Prince William does a much better job than Boris Johnson
With regard to the recent tour of the Middle East by Prince William, I have been struck by the dignity and sensitivity he showed when talking to politicians and religious leaders, visiting sites important to all three religions, the tomb of his great grandmother and somewhere as sensitive as Yad Vashem.
He warmed to the youngsters playing football at Jaffa, reaching out to them as others are not always able to do. His formal addresses did not shirk the problems of the region but one felt that he was sincerely concerned to do what he could to address them.
His visit could be a lesson to many of our politicians and especially to our current Foreign Secretary, showing how diplomacy works.
Regarding Boris Johnson, Great Britain deserves a strong and persuasive representative not a comedy turn.
Perhaps we should offer Prince William the job!
Dr Sheila Hopkinson
Just after her first birthday, my daughter Shakeerah was diagnosed with a brain
tumour. She wasn’t expected to survive.
Shakeerah is now six. She’s a bundle of joy but her disability has impacted on almost every area of our lives.
She has a tracheostomy, uses a ventilator overnight, is fed through a plastic tube in her tummy, and bears scars around her head from
numerous operations (45 and counting).
I didn’t think about carers before Shakeerah came along. Never would I have imagined how complicated it is, or how relentless the battle for support. On top of the 24/7 care, endless appointments, and military planning needed to master medication timetables, equipment and or even leaving the house, there are a plethora of forms to complete, referrals and regulations to navigate.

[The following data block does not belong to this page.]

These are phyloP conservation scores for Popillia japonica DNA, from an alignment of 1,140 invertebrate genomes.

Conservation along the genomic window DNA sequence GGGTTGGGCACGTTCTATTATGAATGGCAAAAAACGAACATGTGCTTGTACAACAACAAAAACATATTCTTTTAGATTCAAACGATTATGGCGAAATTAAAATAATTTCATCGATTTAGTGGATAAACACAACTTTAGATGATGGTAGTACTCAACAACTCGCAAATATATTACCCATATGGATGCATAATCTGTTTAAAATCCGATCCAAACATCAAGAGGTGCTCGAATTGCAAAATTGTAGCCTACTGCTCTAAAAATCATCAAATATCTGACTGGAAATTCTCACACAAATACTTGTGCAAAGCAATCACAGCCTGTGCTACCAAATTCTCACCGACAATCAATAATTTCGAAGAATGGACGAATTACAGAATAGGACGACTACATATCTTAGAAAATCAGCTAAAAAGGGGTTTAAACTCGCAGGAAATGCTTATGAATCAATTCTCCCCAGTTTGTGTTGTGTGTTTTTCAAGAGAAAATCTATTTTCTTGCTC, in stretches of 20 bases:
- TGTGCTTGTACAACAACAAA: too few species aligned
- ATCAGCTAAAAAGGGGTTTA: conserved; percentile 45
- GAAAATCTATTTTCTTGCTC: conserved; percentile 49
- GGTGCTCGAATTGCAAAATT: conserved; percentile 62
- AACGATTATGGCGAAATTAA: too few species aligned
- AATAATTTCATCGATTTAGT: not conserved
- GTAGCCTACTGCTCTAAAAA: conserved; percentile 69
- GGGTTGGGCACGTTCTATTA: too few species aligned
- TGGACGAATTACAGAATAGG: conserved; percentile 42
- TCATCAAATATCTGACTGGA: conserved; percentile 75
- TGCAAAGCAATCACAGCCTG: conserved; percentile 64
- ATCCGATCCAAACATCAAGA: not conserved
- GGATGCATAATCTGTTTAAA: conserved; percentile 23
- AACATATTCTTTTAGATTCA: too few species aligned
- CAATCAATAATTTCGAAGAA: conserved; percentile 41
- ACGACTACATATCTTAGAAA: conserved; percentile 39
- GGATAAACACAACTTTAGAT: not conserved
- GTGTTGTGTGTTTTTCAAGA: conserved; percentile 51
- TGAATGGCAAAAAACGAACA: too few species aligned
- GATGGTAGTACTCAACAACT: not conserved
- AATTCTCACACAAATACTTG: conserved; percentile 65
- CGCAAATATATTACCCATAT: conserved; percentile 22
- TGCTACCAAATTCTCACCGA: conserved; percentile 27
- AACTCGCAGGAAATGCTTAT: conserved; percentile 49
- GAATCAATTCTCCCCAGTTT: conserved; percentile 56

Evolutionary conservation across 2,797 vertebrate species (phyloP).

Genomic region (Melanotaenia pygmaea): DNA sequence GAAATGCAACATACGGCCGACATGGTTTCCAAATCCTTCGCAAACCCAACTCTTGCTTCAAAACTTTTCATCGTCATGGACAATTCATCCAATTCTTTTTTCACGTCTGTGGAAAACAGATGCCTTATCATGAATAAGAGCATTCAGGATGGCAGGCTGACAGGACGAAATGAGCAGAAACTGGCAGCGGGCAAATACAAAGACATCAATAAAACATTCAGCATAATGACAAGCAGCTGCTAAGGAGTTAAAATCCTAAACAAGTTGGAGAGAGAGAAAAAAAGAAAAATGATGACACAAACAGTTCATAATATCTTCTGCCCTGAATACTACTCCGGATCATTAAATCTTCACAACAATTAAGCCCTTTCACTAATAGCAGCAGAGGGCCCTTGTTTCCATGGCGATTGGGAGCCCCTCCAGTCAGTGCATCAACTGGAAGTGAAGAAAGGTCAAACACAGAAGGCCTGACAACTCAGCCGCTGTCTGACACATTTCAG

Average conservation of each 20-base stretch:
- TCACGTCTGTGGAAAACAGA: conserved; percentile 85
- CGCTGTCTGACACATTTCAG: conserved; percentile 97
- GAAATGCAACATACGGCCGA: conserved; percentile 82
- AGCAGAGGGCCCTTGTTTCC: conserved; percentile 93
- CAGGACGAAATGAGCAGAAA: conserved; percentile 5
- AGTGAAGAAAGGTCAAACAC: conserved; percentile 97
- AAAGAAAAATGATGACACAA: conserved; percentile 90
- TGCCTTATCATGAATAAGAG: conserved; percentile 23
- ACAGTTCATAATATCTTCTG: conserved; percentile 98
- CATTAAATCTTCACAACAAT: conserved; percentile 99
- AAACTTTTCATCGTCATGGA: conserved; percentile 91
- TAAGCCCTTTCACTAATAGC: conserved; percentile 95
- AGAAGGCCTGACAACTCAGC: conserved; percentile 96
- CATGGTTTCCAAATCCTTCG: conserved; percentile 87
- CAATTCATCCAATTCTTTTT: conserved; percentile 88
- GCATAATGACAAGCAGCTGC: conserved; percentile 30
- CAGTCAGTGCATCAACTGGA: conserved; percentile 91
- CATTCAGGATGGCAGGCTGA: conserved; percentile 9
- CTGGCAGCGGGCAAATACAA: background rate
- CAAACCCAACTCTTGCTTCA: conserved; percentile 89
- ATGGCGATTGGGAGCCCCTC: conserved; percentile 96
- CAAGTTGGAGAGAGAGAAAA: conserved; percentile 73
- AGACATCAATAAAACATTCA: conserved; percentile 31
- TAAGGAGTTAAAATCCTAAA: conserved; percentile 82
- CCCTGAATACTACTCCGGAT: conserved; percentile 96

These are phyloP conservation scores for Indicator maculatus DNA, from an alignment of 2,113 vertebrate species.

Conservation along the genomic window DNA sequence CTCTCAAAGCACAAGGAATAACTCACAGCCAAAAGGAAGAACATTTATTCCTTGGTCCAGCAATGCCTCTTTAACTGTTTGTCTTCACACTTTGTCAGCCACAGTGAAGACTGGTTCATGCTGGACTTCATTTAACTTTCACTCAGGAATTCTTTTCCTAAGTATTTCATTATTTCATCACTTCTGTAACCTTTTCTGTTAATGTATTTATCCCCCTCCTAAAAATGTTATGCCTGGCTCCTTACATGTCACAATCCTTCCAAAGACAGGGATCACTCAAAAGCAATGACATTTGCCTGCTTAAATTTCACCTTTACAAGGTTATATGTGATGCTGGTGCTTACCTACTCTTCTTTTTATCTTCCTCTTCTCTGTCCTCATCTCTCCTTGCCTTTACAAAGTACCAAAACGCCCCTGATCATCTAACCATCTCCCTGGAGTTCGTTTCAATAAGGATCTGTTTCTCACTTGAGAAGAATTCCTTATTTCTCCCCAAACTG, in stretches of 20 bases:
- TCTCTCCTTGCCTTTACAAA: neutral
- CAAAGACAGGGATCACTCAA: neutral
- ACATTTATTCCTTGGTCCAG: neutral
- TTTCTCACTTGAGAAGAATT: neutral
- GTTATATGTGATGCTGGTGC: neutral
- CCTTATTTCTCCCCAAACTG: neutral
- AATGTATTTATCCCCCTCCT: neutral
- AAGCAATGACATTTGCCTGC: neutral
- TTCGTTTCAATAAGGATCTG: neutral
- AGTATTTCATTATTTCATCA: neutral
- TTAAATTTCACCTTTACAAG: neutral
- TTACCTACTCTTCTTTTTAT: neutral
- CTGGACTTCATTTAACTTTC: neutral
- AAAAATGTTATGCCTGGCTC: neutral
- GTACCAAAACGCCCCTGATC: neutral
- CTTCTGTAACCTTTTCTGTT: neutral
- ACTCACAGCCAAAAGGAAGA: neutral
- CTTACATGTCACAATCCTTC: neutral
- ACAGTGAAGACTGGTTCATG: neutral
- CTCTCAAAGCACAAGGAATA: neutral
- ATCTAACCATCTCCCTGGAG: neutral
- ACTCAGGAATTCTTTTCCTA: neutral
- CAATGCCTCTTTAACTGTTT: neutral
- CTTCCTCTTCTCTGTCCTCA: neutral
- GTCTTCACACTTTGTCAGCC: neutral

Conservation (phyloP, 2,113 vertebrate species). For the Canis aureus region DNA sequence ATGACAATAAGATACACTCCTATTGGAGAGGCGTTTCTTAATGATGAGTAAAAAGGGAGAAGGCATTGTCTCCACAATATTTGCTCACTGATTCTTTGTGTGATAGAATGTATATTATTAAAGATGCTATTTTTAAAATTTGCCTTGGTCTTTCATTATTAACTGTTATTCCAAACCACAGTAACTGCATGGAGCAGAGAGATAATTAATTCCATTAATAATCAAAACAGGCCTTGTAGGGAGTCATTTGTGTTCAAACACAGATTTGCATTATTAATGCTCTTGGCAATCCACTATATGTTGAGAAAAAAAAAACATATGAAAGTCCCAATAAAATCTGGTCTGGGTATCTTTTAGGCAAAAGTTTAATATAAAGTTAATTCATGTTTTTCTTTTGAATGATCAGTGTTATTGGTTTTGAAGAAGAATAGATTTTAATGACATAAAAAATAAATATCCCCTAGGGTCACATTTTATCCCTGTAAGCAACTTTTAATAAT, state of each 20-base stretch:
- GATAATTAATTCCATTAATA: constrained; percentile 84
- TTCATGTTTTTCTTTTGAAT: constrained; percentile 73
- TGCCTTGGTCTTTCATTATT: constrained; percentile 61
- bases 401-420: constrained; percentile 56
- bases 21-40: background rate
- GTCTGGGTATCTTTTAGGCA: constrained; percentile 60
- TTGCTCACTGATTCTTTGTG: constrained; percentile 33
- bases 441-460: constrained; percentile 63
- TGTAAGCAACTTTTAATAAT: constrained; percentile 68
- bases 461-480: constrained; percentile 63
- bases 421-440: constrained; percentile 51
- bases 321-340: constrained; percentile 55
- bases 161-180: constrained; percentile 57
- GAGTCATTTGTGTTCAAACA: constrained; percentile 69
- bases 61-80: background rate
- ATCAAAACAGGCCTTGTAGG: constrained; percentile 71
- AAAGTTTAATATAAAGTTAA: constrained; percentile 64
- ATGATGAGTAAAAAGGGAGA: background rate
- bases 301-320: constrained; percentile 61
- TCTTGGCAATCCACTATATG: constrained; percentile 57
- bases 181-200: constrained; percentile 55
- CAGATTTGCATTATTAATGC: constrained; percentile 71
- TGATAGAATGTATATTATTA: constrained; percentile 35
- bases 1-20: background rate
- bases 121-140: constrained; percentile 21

Although councils have a duty to provide care for disabled children and their families, budget cuts mean these services are harder to find. Yet they are our lifeline!
Short breaks provide children like my daughter with a safe environment, allowing her to interact with other children and participate in activities tailored to her abilities.
Shakeerah comes home with biscuits she’s decorated, plants she’s potted, and a huge grin. And I feel recharged and ready for the next challenge.
We need your help. The Children’s Trust, the charity that provides Shakeerah with short breaks, has launched The Little Break Appeal. Please help us raise £100,000 to ensure families get the support they desperately need. You can donate online – www.thechildrens
The Keep Me Posted Campaign, which I chair, is celebrating its fifth birthday this July.
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Judith Donovan, CBE
Keep Me Posted